Driverless buses are the future.


Johannes Liebermann is the manager of “auto.Bus – Seestadt“, a research project funded by the BMK (the Federal Ministry for Climate Action, Environment, Energy, Mobility, Innovation and Technology). He sees quantum leaps in the area of self-driving busses.

For more than a year, Wiener Linien has been operating two small, self-driving electric busses at Seestadt Wien. The unique test conditions allow them to gain experience in autonomous driving in city traffic.

The project titled “auto.Bus – Seestadt” is run by Johannes Liebermann, who studied ITS (Intelligent Transport Systems) at FH Technikum Wien. At AustriaTech, a subsidiary agency of the ministry of traffic, he first established an office for automated and networked driving which serves as a national platform. The two Navya bus models give Seestadt residents a first glimpse into the “mobility of the future”. Normally, up to ten passengers are allowed per bus. Due to the current Covid-19 situation, the number of passengers is reduced to a maximum of five people from the same household or two passengers from two different households. An operator is present to supervise safety to traffic. Apart from Wiener Linien and Navy, the project also involves the Austrian Institute of Technology (AIT), the Kuratorium für Verkehrssicherheit (KFV, Traffic Safety Board), TÜV Austria and Siemens Mobility.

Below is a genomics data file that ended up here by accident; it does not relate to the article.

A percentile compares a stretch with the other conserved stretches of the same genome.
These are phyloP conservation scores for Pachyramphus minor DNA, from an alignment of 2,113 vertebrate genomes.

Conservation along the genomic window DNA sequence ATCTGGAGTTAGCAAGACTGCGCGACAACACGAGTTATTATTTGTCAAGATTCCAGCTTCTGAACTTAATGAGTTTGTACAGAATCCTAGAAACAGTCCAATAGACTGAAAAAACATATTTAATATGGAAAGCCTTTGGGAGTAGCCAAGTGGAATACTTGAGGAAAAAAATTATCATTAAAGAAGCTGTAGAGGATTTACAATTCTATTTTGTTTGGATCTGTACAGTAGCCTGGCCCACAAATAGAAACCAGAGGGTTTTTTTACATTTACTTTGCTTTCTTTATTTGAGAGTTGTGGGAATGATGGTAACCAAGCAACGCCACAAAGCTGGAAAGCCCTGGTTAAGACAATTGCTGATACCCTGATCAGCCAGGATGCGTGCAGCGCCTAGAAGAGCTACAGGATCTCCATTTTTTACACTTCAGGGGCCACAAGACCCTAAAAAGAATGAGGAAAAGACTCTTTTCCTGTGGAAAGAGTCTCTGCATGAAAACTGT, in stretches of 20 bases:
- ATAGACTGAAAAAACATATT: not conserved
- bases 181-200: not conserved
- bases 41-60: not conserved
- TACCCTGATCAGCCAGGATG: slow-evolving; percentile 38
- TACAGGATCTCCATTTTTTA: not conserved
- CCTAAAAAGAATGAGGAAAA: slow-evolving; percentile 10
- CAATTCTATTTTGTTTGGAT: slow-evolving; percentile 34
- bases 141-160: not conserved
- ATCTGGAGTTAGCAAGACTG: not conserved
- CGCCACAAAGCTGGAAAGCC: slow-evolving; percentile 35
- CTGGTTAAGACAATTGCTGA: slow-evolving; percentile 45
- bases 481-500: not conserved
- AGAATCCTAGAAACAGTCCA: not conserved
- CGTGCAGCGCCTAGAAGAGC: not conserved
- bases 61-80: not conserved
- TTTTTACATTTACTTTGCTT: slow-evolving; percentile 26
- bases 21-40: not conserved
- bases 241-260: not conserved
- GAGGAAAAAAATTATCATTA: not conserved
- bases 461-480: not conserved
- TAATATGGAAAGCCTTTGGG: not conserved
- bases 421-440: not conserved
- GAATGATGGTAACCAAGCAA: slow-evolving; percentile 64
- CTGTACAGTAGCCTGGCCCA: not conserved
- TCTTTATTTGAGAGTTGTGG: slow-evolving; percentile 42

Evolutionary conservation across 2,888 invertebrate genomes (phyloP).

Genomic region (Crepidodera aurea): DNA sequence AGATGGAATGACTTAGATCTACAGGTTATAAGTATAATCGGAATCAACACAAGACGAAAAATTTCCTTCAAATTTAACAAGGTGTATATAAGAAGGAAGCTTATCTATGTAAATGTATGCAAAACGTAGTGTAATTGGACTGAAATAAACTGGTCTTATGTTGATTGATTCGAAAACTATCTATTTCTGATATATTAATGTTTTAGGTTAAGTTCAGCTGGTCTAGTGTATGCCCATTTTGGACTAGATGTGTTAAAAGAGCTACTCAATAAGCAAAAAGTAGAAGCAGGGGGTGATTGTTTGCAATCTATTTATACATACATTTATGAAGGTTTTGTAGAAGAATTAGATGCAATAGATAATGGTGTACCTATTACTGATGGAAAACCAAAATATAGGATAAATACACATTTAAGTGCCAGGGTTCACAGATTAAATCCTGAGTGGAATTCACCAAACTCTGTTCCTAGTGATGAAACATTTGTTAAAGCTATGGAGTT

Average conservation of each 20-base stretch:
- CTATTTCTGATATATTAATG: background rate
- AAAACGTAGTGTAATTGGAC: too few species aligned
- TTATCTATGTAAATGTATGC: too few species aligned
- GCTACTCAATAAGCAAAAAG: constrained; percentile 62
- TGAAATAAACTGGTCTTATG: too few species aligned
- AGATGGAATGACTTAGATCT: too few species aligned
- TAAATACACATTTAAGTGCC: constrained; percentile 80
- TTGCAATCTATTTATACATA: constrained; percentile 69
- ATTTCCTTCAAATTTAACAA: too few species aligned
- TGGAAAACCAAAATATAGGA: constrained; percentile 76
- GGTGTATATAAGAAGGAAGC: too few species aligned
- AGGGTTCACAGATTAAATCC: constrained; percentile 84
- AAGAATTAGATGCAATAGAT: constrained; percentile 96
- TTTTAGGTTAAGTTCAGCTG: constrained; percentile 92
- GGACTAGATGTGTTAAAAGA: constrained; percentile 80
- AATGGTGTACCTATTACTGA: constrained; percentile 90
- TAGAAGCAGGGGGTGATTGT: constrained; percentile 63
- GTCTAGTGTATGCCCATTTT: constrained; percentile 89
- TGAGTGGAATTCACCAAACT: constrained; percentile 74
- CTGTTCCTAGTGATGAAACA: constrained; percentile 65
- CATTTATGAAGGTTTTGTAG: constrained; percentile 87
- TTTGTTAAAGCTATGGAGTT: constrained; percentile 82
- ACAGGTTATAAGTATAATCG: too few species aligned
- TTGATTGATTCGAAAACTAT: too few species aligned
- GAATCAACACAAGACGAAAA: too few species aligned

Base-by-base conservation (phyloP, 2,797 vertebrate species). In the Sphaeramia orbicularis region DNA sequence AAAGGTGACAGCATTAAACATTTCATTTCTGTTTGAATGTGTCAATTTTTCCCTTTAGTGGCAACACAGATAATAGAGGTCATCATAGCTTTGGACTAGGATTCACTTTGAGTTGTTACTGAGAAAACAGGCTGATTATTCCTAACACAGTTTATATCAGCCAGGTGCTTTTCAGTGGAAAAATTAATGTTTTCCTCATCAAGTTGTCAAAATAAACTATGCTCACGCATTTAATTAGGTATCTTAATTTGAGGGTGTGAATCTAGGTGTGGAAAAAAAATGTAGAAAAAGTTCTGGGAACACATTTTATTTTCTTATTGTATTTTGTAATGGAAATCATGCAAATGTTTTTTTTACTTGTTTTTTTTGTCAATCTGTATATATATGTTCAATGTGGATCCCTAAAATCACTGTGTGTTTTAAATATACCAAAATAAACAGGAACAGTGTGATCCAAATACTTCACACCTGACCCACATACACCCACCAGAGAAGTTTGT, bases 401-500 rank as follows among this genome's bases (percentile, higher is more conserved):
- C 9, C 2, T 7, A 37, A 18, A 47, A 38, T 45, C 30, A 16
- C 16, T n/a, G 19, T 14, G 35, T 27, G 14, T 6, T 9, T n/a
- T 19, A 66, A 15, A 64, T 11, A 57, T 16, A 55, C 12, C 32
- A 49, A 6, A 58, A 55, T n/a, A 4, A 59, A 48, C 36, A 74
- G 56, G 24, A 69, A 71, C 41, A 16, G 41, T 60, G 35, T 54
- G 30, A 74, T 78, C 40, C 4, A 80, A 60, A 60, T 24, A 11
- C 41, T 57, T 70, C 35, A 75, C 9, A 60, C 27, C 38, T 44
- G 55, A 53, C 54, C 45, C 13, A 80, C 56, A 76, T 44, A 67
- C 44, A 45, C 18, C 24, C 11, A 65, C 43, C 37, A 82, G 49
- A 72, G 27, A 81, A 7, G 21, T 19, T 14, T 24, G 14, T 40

Why is Seestadt Aspern especially suited for this research project?
Johannes Liebermann: For this project, we were looking for an environment where public transportation is already effectively organized, but the two self-driving busses would still offer an additional service to residents. The busses run as emission-free, battery-powered vehicles. Due to the enormous computation, the route cannot be longer than three kilometers because all data must be processed in real-time. With all these requirements, Seestadt offers the best conditions because it is an urban environment which is still less complex than the routes at the city center.

What is the most fascinating part of the project?
Johannes Liebermann: It is the first time that our passengers can experience a close-to-prooduction and highly automated vehicle. Up to now, all advanced attempts of autonomous driving have been limited to closed systems with manageable complexity – such as the motorways, subways etc. A self-driving bus in public city traffic surpasses other automated driving projects.

The project is supposed to develop sensor technology, IT security and safety to traffic, among other things. What do you focus on?
Johannes Liebermann: AIT is our scientific partner in this project. Their focus is the vehicle’s added functionality. Currently, the bus feels its way, so to speak, via GPS and 3D LiDAR sensors. For the bus, every obstacle is like a concrete wall, even if it’s just a piece of paper flying through the air – the bus always plays it safe and stops. In the long run, an integrated 3D camera system will help the self-driving bus to recognize the type of obstacle and therefore better estimate its danger.

Is that the reason why it is necessary for an operator to be on board?
Johannes Liebermann: Whenever the bus stops, the operator checks if there is any real danger or if the bus can go on. But the operator also needs to be present for legal reasons. The system is driving autonomously, but there are numerous predefined safety steps such as stop signs or yield signs where the vehicle can only continue after confirmation by the operator.